In this period Seneca obtained enormous wealth both in money and property (over three hundred million sestercii), a very large number indeed. Seneca began to rival even Cicero for his wisdom and skill. Daily self-examination, meditative practices, the literature of self-scrutiny matched the sort of interior self-evaluation we see today in Virginia Woolf, Proust and Joyce, argues Emily Wilson. (p.107) In addition his output of satire, violent tragedies, metaphysical theory and moral and political  discussions was enormous although not all has survived. Seneca wrote deeply and powerfully within the Stoic tradition.

In due time as Nero became more and more sure of himself he found less demanding advisers and became increasingly erratic and fickle and dangerous in his  behaviours. Seneca could see the dangers and tried to withdraw from public life and give back to Nero much of his immense wealth. Nero refused his offer and Seneca sensed coming danger.  He solved this problem by “being everywhere and nowhere”. He travelling widely within his own properties, never long in any one place. At the same time he reduced his diet to an absolute minimum to avoid poisoning opportunities. Seneca used this time to produce some of his most famous writing much of which has survived and includes some of the key tenets of  Stoicism

Seneca deserves his reputation as a truly impressive, influential and wise man. He was not the perfect wise philosopher; he was not always consistent; he was not always kind to his wives; but he did try very hard to live up to his Stoic philosophy and to help others. Christian theologians in the early centuries tried very hard to fit Seneca’s philosophy into a type of Christian living (except Augustine, who would have none of him!) There is a possibility that Seneca met Paul the Apostle on Paul’s journeys. Certainly Seneca’s brother Novatus had been appointed as the Roman magistrate  or proconsul in charge of Achaea  and appears in Acts making a decision to throw out complaints made by Jewish opponents of Paul. (Acts 18:12-16)

Emily Wilson has a very helpful epilogue in this book in which she tracks the ways in which Seneca’s philosophy has been both popular and unpopular in various  periods of European history.  He made a huge impact in the writing of Montaigne’s Essays.    This is a wonderful book especially if reading the whole of Seneca’s extant writing is a step too far which it certainly is for me.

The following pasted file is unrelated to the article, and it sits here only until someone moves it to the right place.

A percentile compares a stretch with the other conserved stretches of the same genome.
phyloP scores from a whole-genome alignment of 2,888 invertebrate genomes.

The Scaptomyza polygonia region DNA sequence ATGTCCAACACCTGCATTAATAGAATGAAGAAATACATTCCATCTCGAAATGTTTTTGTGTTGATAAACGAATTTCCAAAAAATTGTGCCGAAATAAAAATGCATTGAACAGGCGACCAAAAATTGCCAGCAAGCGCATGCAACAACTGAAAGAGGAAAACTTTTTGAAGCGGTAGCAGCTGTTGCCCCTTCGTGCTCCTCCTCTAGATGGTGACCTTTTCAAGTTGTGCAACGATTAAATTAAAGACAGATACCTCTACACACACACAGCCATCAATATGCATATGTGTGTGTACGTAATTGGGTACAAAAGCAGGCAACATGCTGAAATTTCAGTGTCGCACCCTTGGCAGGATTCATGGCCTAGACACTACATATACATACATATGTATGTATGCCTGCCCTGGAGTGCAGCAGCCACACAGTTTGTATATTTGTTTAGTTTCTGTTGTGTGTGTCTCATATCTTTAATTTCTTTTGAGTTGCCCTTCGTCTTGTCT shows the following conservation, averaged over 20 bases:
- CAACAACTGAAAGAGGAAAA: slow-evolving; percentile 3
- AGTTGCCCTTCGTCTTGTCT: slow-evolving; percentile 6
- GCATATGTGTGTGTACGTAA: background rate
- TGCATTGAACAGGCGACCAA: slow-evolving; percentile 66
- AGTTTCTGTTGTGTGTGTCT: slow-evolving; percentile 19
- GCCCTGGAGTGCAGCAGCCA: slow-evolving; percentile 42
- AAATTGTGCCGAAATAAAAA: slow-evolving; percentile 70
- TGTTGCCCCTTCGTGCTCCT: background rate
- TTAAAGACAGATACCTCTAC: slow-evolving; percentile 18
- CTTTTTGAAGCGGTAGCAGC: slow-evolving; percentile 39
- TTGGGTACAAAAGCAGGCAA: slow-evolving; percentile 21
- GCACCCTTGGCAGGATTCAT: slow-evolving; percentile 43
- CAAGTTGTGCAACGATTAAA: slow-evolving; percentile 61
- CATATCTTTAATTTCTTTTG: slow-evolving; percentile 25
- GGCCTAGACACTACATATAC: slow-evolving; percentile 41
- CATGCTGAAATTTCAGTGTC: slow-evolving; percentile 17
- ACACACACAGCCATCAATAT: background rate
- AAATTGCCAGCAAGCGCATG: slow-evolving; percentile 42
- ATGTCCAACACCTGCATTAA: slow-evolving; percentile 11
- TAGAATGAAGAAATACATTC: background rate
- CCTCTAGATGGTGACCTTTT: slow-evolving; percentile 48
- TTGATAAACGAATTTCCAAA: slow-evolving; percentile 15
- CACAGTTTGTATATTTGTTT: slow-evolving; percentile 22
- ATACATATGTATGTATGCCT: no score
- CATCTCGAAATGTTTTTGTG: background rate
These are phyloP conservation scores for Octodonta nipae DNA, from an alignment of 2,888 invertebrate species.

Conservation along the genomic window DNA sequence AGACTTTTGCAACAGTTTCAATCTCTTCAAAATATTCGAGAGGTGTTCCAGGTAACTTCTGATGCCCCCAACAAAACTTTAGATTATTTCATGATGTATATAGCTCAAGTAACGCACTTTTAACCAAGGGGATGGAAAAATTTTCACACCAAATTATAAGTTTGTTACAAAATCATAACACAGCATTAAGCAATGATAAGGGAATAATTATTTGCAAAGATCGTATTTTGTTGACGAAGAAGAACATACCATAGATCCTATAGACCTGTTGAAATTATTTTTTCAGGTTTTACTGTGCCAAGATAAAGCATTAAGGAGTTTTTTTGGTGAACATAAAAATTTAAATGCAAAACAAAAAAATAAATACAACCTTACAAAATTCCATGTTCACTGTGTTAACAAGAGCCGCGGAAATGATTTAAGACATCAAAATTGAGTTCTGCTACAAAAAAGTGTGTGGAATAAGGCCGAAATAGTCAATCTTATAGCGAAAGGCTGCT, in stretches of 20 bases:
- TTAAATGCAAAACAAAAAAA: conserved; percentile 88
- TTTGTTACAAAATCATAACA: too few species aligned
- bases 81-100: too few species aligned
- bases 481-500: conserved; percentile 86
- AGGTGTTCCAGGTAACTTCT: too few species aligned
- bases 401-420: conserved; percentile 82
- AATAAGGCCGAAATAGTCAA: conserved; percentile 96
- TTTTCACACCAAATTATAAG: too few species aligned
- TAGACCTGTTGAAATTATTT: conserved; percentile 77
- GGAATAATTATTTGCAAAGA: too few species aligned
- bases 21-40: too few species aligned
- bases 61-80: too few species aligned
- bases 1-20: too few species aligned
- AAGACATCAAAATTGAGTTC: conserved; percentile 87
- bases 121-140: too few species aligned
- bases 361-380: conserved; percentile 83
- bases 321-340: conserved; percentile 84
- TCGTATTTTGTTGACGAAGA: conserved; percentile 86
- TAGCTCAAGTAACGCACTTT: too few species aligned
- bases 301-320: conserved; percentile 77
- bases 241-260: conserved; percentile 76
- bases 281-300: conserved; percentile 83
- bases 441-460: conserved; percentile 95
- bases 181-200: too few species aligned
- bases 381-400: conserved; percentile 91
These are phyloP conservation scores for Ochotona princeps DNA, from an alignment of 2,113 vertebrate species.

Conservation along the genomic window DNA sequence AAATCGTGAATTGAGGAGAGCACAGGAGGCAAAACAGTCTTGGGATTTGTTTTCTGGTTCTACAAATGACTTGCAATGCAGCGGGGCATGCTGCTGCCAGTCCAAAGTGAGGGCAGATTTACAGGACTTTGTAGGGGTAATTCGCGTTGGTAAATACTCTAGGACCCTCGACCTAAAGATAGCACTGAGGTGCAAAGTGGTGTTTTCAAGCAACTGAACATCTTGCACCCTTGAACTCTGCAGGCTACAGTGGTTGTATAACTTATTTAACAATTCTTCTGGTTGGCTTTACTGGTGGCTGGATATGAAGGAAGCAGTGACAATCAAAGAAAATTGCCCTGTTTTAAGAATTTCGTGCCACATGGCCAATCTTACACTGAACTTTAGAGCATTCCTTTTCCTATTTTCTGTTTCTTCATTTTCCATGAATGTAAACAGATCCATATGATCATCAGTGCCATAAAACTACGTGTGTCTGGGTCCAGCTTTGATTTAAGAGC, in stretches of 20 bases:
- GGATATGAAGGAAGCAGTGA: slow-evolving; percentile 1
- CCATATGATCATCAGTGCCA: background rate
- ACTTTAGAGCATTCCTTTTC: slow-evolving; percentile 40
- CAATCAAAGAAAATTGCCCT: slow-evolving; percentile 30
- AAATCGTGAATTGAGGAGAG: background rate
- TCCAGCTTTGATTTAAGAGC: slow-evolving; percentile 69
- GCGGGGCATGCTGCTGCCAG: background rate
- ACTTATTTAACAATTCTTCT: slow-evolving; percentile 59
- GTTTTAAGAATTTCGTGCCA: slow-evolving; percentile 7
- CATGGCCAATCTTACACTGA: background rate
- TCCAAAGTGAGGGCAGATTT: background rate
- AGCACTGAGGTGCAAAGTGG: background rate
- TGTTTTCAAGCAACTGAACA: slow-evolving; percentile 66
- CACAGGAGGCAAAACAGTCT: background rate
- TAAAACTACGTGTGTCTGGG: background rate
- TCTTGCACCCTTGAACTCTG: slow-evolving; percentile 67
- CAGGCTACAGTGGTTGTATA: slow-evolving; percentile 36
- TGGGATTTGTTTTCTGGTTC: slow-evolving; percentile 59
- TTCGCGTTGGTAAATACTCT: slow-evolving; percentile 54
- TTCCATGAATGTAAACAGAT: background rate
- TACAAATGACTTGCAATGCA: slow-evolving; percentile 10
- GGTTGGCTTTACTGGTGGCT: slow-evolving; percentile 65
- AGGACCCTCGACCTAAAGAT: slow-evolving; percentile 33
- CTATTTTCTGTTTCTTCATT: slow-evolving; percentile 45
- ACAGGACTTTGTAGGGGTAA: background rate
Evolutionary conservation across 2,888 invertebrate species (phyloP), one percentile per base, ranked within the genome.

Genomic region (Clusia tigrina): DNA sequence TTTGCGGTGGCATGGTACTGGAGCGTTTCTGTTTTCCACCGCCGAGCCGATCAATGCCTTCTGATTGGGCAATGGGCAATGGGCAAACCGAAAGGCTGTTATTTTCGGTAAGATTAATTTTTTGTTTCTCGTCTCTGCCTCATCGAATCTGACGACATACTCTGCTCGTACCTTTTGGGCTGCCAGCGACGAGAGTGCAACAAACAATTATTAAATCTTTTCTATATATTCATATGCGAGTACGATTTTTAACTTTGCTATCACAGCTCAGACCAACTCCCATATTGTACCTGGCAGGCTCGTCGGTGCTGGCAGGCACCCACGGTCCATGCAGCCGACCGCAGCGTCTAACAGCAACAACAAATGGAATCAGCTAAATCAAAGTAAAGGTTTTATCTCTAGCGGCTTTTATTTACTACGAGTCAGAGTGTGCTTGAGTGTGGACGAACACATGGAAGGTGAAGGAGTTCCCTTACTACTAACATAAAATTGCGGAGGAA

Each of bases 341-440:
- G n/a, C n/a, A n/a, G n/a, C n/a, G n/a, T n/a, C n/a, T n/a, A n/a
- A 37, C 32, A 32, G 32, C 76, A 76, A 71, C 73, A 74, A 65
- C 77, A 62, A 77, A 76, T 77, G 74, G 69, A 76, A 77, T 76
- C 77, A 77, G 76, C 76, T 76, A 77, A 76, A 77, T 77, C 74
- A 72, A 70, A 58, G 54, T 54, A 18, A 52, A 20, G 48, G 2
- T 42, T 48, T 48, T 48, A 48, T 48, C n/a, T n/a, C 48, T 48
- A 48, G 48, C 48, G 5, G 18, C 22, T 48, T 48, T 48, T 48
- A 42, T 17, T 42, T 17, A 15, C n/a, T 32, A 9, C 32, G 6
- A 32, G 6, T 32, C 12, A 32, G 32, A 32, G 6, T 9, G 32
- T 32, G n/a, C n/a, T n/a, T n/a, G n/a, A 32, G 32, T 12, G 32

Many of Seneca’s aphorisms have stood the test of time. Attached are a selection of Seneca’s aphorisms discussed in Wilson’s Seneca: A Life.

leisure without study is death; it’s burial for a living man.

– it would be better if some parents never gave birth.

– everyone is the source of their own success.

– only virtue is essential for happiness

-vices tempt you by the rewards they offer.

– While I stood high, my fear was endless; I was even frightened of my own sword. How good it is, to stand in no-one’s way, to eat your dinner safely, lying on the ground.

– Even a sick lion can bite!

– Among the rest of our troubles, this one is the worst of all, that we even change our vices…our problem is that our choices are not just bad but fickle. …we abandon the things we tried to obtain, we search out the things we’ve abandoned, in a state of constant oscillation between desire and regret.

– There’s no easy path from earth to the stars.

how despicable humans are, unless we rise above the human!

– We must reconcile ourselves to the inevitability of death.

– We’re all saved for death.

– He is a great man who uses earthenware dishes as if they were silver; but he is equally great who uses silver as if it were earthenware.

– Continuous writing makes one depressed and exhausted; continuous reading makes one lax and weak.

– show me a person who isn’t a slave.

– It is not the writer’s job to teach, but that of the reader himself.

– the main part of progress is wanting to progress.